Nevertheless, Well-Strung garnered many of their most ardent fans during summer engagements in a certain seaside gay mecca. “Provincetown has been one of our biggest support systems,” explains Marchant. “There are people [who go] there from all over the country — and all over the world — that love the show. They go back to their hometowns and tell their friends. That really helps spread the word about us and what we do. It’s really helpful when we are touring. We usually have people in almost every city we’ve been to who have seen us in Provincetown.”

Though some might hear “singing string quartet” and think “novelty act,” Shevlin emphasizes that he wants Well-Strung to be seen as a serious venture. “We want to be the string quartet that makes people say, ‘That’s it!’” he shares. “No one else can do what we do.”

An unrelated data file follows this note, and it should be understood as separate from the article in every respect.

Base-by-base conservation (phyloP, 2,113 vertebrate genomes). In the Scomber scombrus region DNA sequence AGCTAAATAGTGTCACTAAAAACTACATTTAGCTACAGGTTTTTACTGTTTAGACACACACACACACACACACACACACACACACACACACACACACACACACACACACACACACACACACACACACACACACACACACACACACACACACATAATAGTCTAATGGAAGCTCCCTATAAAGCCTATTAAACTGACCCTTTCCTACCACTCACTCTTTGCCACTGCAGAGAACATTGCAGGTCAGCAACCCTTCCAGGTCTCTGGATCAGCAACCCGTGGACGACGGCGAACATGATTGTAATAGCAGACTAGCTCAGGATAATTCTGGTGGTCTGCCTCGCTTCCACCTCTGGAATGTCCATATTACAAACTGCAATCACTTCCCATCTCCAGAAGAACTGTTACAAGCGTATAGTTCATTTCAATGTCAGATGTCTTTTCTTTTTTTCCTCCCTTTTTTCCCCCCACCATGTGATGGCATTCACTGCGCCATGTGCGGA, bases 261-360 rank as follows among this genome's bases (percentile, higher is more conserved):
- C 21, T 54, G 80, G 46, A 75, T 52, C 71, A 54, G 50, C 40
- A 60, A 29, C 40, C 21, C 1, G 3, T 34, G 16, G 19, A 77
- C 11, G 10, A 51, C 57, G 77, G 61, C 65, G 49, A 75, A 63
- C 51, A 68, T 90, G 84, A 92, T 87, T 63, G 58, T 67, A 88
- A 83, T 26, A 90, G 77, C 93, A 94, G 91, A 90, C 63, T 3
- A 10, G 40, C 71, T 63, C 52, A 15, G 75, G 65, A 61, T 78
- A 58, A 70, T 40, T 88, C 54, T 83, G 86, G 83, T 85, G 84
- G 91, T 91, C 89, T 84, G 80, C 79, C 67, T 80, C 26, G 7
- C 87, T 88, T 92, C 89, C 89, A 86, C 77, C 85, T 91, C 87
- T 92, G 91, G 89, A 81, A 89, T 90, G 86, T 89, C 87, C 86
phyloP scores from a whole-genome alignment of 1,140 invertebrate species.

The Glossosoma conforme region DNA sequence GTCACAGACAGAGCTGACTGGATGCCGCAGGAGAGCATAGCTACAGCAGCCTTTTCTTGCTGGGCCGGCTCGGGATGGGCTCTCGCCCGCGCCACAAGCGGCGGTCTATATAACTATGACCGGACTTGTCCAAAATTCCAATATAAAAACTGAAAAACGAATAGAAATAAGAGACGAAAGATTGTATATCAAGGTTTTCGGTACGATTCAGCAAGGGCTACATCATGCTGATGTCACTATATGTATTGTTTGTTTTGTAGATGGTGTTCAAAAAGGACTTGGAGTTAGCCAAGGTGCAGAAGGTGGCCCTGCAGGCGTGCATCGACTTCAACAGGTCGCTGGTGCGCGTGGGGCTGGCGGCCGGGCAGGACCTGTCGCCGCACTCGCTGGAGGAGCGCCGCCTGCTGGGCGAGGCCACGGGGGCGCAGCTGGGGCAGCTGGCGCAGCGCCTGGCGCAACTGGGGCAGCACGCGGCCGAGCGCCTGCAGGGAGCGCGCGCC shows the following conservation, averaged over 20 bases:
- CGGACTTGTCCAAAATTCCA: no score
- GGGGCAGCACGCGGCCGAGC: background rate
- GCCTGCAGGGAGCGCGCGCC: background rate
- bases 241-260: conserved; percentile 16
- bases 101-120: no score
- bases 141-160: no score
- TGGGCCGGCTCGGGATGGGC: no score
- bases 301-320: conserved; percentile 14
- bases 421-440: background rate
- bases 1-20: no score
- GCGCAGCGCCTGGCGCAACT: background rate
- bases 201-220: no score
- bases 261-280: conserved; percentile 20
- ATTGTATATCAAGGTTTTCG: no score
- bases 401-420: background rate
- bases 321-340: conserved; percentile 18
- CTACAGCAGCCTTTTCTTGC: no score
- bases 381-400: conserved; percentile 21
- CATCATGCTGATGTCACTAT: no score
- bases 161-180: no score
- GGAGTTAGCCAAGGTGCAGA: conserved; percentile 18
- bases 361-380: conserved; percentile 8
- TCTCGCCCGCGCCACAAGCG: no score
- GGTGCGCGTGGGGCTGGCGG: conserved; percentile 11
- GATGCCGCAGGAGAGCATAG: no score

There are other string quartets that cover popular music or have collaborated with bands or rock vocalists — e.g., Turtle Island Quartet, Brodsky Quartet, The Duke Quartet — but the fact that Well-Strung performs their own vocals sets them apart.

The group also works to give their shows a different feel than those of more traditional ensembles like the Juilliard or Emerson String Quartets. That includes hiring theater director Donna Drake to direct, dressing casually on stage, playing standing up and talking directly to the audience throughout.

Wadleigh adds, “The difference with us is: When you come to [see Well-Strung], you get more of a performance instead of a seated reading of music.” He further explains, “I think the audience has a little more interactive experience with us. Not many people in their twenties or thirties are used to going to a classical concert. They haven’t learned to have the attention span to watch a classical concert as typically presented. People get bored. They get nervous at this high-glossy art they’re not welcome to. Our presentation of the music, both classical and pop, is something that’s more familiar. It’s more like a pop concert, hopefully a more comfortable atmosphere.”